Spanish island wants to ban gas cars with Citroen's help

Citroen has donated six E-Meharis to help the island achieve its green goals.

In the Mediterranean Sea is a small Spanish island called Formentera. At 12 miles long, Formentera is home to some 12,000 people. Depending on the time of year, however, up to 15,000 cars make their way onto the tiny island at a single time. For the inhabitants, peak tourism season means more air pollution, more congestion, and more noise from the abundance of vehicles. And while it's not unusual to see cars arrive in droves by ferry, it is the delivery of just a half-dozen vehicles that marks the first step in what could be a important change in the way of life on Formentera.

Citroën has donated six E-Mehari EVs to hoteliers on the island, with the hopes it will help Formentera head down the path to its stated goal of banning all fossil fuel-burning cars, allowing only zero-emission vehicles to operate on its roads.

Tourism minister Alejandra Ferrer says that the idea of going EV-only is an idea that's been kicked around on the island in conversations including residents and tourism organizations alike."Formentera is working to maintain its characteristic landscape and peacefulness," she says. While no official date has been set for cars to go emissions free, the pilot program with Citroën could the beginning of what many hope will be a significant shift in the island's automotive landscape.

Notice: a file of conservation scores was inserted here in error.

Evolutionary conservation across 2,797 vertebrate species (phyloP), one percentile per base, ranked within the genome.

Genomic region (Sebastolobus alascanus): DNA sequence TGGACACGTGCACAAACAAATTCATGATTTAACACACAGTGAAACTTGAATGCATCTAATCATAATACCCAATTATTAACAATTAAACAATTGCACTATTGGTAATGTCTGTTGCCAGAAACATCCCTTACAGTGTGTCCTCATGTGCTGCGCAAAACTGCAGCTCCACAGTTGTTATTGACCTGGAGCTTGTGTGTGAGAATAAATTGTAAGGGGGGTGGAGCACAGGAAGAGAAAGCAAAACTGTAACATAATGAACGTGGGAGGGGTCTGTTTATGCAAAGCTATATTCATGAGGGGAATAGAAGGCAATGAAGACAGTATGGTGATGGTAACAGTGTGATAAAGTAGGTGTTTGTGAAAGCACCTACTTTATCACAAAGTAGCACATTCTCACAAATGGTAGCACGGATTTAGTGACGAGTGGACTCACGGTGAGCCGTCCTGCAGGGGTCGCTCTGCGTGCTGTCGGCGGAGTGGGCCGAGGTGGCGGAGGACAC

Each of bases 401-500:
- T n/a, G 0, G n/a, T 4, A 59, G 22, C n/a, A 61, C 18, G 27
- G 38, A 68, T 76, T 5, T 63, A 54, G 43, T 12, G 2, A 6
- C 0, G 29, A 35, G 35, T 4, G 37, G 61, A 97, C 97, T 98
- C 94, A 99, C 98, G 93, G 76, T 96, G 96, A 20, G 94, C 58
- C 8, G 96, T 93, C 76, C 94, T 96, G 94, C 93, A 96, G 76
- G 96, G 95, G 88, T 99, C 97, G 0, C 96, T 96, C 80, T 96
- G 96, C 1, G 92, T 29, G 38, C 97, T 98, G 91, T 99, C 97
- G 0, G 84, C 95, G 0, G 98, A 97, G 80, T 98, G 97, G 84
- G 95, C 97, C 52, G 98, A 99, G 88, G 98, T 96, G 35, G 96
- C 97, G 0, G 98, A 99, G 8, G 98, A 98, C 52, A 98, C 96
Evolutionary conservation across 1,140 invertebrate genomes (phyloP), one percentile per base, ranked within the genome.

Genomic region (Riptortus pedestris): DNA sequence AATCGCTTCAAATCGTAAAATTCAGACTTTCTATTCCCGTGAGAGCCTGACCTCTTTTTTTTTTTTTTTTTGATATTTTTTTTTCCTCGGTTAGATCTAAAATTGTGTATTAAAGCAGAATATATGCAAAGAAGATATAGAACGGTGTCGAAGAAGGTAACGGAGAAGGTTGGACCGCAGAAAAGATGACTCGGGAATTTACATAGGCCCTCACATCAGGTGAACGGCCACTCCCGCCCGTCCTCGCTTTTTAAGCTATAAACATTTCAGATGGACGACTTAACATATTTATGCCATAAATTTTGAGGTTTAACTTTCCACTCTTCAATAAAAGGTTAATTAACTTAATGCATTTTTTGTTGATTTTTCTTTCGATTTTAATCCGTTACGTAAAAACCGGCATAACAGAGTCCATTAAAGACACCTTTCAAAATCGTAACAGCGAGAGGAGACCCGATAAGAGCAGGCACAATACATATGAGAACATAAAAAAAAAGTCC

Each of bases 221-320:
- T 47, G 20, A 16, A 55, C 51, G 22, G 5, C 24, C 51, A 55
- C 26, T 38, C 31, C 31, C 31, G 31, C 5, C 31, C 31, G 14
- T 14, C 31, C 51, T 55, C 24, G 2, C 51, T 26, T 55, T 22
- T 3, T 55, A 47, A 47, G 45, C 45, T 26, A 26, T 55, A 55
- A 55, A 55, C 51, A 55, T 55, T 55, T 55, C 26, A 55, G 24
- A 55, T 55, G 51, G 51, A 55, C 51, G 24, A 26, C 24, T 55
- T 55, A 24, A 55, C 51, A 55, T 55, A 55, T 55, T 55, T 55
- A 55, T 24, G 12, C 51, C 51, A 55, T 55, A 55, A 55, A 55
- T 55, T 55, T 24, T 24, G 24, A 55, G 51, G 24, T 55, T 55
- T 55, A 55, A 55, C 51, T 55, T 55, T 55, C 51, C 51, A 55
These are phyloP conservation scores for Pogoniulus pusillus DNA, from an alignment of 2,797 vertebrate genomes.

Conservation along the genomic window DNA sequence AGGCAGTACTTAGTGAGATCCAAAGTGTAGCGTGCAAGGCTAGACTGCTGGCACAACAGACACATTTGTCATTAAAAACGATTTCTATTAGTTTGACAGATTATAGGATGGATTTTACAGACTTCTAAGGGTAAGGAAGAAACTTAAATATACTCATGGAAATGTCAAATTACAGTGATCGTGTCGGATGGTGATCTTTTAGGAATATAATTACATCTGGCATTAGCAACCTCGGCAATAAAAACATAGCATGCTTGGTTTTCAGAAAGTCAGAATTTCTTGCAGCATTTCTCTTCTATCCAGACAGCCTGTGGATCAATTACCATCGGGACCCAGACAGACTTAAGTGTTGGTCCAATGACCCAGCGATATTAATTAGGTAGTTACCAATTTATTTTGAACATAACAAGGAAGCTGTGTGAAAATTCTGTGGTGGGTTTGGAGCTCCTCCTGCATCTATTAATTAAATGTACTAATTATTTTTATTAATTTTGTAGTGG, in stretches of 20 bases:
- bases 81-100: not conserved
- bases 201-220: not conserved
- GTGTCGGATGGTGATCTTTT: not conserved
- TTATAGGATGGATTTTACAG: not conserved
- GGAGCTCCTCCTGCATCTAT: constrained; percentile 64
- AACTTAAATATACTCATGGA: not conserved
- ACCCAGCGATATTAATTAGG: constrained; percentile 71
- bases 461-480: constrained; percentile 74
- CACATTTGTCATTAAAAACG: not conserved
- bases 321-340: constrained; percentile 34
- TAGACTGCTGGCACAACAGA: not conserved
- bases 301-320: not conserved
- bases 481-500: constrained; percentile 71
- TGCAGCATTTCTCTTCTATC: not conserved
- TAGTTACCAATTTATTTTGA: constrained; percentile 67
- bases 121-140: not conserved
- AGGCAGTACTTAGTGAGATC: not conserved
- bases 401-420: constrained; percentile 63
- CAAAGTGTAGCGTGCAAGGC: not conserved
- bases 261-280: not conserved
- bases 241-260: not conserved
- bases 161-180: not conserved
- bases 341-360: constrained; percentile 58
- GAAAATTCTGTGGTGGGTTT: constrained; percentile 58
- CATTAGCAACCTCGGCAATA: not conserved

The local government is already encouraging hotels to rent out electric cars to guests, and some 200 businesses have taken advantage of tax breaks to install EV chargers on their properties. Also, Citroën is offering to provide hotels and car rental companies a discount on purchases of E-Meharis (though it's unclear if it will lease out the batteries as it does in France). To the island's advantage, its diminutive size means that range limitations of battery electric vehicles aren't much of a concern. With 124 miles of driving range, the E-Mehari can drive from one end of Formentera to the other and back five times between charges.

The plastic-bodied E-Mehari is a bit of an oddity, to be sure. Formentera, though, is almost the perfect locale for the topless, beach-focused EV. It recently went on sale in France, where it is being billed as a fun cruiser in which beachgoers can quietly soak up some rays with the wind in their hair. Additionally, Formentera is home to nearly 150 examples of the original Mehari, the Citroën 2CV variant that served as the progenitor to the electric version. If people are going to give up their beloved ICE Meharis, replacing it with the car's cleaner spiritual successor could be the way to go.

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